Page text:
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Universal Basic Income - Why Now, Some Basics

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Since 2007, compelling evidence has steadily emerged that not only are inequality and global climate change growing in intensity, but also these two phenomena are metastasizing into systemic threats to our well-being and that of our children and children’s children.  However, there is little evidence that the majority of private donors (of all income levels), charities and advisors constituting the philanthropy community – whose publicly understood mission, after all, is to help society tackle its most pressing problems – as yet feel compelled to reorient their efforts and resources towards addressing what are probably the two most serious societal issues the world faces.  In this commentary I explore select lines of thinking and action that could help the philanthropy community complement its well-intentioned but complacent pursuit of its preferred litany of social ills and take on the more pervasively disruptive challenges of inequality and climate change.

Be Worried, Be Very Worried. There has been a 60% increase in income inequality, as measured by the GINI co-efficient, between 1979 and 2012; average wage rates for low income families in 2012 were below those in 2000 (and have stagnated for almost all workers since 2005); and, the net property wealth of the bottom half of all UK wage earners has been reduced to near zero. While there are 470,000 Brits with annual pre-tax incomes above £100,000, there are 10 million earning a poverty wage of less than £15,000 per year – with the growth in future earnings of the former group expected to easily outpace the latter over the next decade. [i]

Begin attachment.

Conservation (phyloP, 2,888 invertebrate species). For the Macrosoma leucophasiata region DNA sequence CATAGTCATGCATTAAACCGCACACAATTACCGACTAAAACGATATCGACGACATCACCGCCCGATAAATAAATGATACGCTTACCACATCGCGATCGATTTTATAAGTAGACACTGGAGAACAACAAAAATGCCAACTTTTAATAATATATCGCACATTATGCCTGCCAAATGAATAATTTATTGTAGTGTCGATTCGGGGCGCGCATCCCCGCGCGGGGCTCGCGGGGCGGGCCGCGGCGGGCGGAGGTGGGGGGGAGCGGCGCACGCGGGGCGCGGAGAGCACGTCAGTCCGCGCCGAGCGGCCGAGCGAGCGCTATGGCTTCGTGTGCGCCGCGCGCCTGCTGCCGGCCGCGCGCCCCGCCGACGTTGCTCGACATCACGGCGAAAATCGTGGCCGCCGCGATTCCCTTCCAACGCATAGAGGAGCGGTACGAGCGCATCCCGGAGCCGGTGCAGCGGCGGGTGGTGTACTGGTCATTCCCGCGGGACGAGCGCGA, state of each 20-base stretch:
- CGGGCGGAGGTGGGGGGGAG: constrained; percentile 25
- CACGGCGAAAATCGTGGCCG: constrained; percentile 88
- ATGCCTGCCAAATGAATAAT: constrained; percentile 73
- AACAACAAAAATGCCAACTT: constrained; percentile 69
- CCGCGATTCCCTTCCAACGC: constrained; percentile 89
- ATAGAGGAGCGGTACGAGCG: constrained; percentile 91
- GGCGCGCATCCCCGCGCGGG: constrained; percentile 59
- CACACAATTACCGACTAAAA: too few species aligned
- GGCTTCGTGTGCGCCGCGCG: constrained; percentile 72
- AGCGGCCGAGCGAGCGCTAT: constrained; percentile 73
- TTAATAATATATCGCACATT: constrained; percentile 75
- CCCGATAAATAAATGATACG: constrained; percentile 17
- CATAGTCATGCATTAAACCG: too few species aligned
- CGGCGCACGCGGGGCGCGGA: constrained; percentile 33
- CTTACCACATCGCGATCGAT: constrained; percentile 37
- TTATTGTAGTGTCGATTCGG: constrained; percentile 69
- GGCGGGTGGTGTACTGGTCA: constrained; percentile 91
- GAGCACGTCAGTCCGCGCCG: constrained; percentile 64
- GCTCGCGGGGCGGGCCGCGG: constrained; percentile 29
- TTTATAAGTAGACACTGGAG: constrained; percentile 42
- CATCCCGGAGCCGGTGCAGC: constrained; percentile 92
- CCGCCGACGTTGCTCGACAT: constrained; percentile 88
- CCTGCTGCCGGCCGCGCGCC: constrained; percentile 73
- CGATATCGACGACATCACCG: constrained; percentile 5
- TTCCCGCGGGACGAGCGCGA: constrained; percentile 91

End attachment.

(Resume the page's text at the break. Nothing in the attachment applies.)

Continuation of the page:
Global data and scientific consensus suggest that the threat climate change poses to the well-being of the entire planet, is growing unabated.[ii]  We appear irrevocably headed towards causing a global temperature rise more than 2° Celsius above 1995 levels (the rise so far is about 0.8° Celsius) and towards cumulatively pumping more than 565 Gigatons of CO2 into the atmosphere (we are now past the 50% mark) within the next few decades.  There is global political and scientific consensus that, if we exceed them, irreversible and massively disruptive immediate and longer-term environment related damage to our physical, economic and social infrastructure will inevitably be triggered. The bad news is that the environmental damage our current patterns of consumption have already caused, well before reaching the no turning back point, is way beyond what was expected.[iii]   It is this accelerated intensification of the impacts of climate change that is now leading climate authorities, such as NASA scientist James Hansen, the planet's most prominent climatologist, to emphatically argue that the accepted global limits on temperature rise and CO2 emissions are “actually a prescription for long-term disaster.”  Though the negative human impacts of climate change in both rich and poor countries will be felt by people of all income levels,  they are invariably borne more intensively by the poorer, more vulnerable, segments of the population – whether it is nomadic farmers in the Sahel, or the lower income enclaves that are growing rapidly in tidal and coastal cities and communities in Europe and North America.[iv]